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Sometimes the difference between selling an item for a decent amount on eBay and selling an item for 99p (or perhaps not selling it at all) can be all down to the presentation.
The number of times I’ve been searching for something for me and find myself being put off because a picture is dark, the surroundings are messy and cluttered and the item itself is a crumpled mess – if I wouldn’t consider buying an item presented in this way, why would anyone buy mine?
I’m not saying you have to go and invest in a new camera, lights and equipment or a photography course just to enhance your listings, but there a few things you can do to make your listing look better – even if you just have a little floor space, the item and your camera phone!
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Before you think about listing an item, make sure it’s clean and not too creased.
If it’s been stored away for a while and smells a bit musty you might want to run it through the washing machine (or at least acknowledge the fact in the listing)
If you can get away with just smoothing out creases by hand – great, but if something is really badly creased you might want to consider giving it an iron or steaming it.
If you have a mannequin to use – brilliant, or if you can pick one up secondhand cheaply off facebook or gumtree, great!
Clothing always looks better when you can see what it looks like on. How many times have you gone shopping to pick a dress that looks amazing on the hanger, but rubbish on? Or vice versa?
In my opinion, showing how a piece fits on a mannequin pre-empts potential returns because it is obvious from the listing how it looks.
That said, you don’t need a mannequin. Some clothing, particularly very cheap items, I won’t bother as it’s a bit more time consuming dressing and undressing the mannequin for each new listing. But if you have an expensive item, it’s definitely worth that little extra effort.
If you have the space, a great alternative to a mannequin is laying an item flat on the floor.
Try to ensure the floor is clear of distractions and the flooring itself is plain – a grey carpet, tiles or wood flooring is better than a patterned carpet or rug. Basically, the plainer the better – you don’t want the background to distract from the item you’re trying to sell.
Resellers I’ve noticed, are taking the flatlay one step further and stylising their shots with accessories such as shoes, bags and jewellery.
Whilst this does make for a great picture, again weigh up whether it’s worth the time and effort to do so… and if you do ensure you clarify in the listing that the other items are not included in the sale.
If you don’t have a clear space to lay the item flat, hang it on a coat hanger and hang against a plain door or wall.
Again, it doesn’t really matter about which option you choose – the aim is for light, clutter-free backgrounds that don’t distract the eye away from the item.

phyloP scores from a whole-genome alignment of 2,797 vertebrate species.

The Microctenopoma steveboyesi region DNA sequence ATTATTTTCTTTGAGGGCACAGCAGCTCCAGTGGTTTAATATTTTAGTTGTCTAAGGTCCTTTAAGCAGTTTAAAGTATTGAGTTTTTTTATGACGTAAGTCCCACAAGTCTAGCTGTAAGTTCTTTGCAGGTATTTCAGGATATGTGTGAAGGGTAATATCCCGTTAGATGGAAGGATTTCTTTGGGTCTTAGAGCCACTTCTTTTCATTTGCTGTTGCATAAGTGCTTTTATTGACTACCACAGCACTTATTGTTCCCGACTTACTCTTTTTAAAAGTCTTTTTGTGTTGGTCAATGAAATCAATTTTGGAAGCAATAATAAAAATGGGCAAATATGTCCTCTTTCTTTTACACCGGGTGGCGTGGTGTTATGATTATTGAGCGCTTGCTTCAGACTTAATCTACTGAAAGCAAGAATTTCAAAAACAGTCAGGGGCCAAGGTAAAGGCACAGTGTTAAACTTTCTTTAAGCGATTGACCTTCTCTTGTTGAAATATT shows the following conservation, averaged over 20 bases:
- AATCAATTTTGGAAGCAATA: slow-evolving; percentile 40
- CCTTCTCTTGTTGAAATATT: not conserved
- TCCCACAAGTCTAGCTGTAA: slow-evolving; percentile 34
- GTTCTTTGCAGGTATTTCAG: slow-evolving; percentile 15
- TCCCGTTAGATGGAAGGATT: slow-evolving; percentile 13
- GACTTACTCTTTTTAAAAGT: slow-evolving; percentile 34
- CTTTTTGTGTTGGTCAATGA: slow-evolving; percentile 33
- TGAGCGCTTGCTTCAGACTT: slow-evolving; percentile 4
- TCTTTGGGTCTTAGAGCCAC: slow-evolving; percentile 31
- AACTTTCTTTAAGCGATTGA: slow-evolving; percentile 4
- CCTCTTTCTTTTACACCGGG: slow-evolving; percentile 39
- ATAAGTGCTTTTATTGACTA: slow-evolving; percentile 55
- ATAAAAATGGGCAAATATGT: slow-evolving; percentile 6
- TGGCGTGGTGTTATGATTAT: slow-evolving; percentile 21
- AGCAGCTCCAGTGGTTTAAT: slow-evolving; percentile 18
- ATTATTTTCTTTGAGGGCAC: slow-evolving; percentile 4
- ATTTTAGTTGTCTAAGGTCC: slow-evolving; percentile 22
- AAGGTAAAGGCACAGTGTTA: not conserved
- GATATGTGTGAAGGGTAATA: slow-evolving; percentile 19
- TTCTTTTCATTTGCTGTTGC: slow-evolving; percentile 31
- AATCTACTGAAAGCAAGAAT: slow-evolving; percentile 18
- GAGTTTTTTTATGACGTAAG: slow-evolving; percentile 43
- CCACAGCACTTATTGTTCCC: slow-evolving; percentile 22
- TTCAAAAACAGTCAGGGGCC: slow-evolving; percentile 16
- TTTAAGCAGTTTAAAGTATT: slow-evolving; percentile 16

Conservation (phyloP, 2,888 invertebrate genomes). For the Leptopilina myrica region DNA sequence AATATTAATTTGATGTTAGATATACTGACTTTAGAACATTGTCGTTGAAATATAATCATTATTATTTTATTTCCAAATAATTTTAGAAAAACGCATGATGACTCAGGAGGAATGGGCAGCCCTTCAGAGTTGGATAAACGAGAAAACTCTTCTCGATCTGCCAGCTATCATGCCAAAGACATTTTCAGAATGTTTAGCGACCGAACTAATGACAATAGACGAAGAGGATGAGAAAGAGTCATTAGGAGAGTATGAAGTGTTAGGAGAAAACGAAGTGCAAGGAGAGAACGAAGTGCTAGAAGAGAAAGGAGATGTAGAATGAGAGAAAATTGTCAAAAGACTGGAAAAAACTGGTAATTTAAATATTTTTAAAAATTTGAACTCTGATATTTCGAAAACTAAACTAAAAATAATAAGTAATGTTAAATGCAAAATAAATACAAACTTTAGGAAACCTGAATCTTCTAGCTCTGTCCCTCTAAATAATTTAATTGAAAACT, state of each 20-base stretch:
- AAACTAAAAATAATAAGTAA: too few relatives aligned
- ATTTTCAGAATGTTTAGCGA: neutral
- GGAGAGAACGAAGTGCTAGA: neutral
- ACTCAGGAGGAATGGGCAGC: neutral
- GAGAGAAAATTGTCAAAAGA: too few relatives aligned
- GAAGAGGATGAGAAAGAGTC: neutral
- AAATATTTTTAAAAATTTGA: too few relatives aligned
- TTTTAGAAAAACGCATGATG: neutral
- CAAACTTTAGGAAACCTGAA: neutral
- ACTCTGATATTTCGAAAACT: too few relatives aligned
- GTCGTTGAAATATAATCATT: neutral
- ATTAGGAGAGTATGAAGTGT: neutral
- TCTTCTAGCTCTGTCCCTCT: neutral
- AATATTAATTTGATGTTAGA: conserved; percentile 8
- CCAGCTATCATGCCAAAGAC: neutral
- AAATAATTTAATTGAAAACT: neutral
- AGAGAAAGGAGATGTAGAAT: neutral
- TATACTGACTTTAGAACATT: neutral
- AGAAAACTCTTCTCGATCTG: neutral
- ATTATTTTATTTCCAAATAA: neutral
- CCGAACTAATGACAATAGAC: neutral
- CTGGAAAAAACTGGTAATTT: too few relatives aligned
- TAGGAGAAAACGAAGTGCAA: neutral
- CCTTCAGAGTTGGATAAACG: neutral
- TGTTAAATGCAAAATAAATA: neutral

You could even model the item yourself, I’ve seen this work particularly well for full time resellers – but if you’re just selling your secondhand stuff unless the item is particularly valuable, it probably isn’t worth your time doing this.
Though if you have a picture of yourself wearing the item from another time, by all means add it to the listing to show how it fits – just remember to blot out your face and any background that might identify you – you can’t be too careful!
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Once you’ve decided how you’re going to present the item, you now need to think about the pictures you’re going to take.
You get 12 free photos, so you might as well take as many pictures as possible – by doing so you reduce the chances of a return as it’s clear exactly what condition the item is in to any prospective buyers.
As a standard I take a picture of the front and back, and if it’s on the mannequin I will take a side picture too.
I also like to take close up photos of any special features or details.
For example if a dress is lined, I’ll take a picture with the top layer lifted so you can see the lining.
If there’s a hidden pocket inside, I’ll take a picture of that. And I also like to take pictures of fastenings too.
The reason I take so many additional pictures is:
a. People don’t read the listings. They just don’t. I might put ‘lined’ in the description and they’ll still ask ‘is it lined?’
b. Some problem buyers might claim that the fastening is broke – if you have photographed it, you have evidence that they have tampered with it.
c. Sometimes you can’t see the detail in a full length picture – a blouse might have a lovely, intricate, embellished collar but the main picture might not show that.
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Take pictures! Even if it’s only slight, it’s better to be upfront about it than risk a case of ‘item not described’ later.
You can also go into detail about the flaw in your description and refer the buyer to ‘as seen in pic 5’ to cover all your bases and ensure that they know exactly what they are bidding on.
As I’ve said already, buyers don’t always read, so show them instead!
I like to include a picture of the brand label and the care label.
Though you might fill these specifics in the item requirement section, by including a picture you can often pre-empt a question from a buyer.
I had several buyers message me in the past asking for the material composition (I’m not sure why – I’ve never thought about this when buying clothes!) so I started taking a picture of the label which states the exact material makeup.
Somehow I’ve managed to write over 1000 words about how to photograph clothes for ebay!
Don’t be put off, it actually takes no time at all to get into the habit of taking these extra few pictures, and by incorporating some of the tips I’ve shared here, hopefully you’ll soon be posting out those sales!
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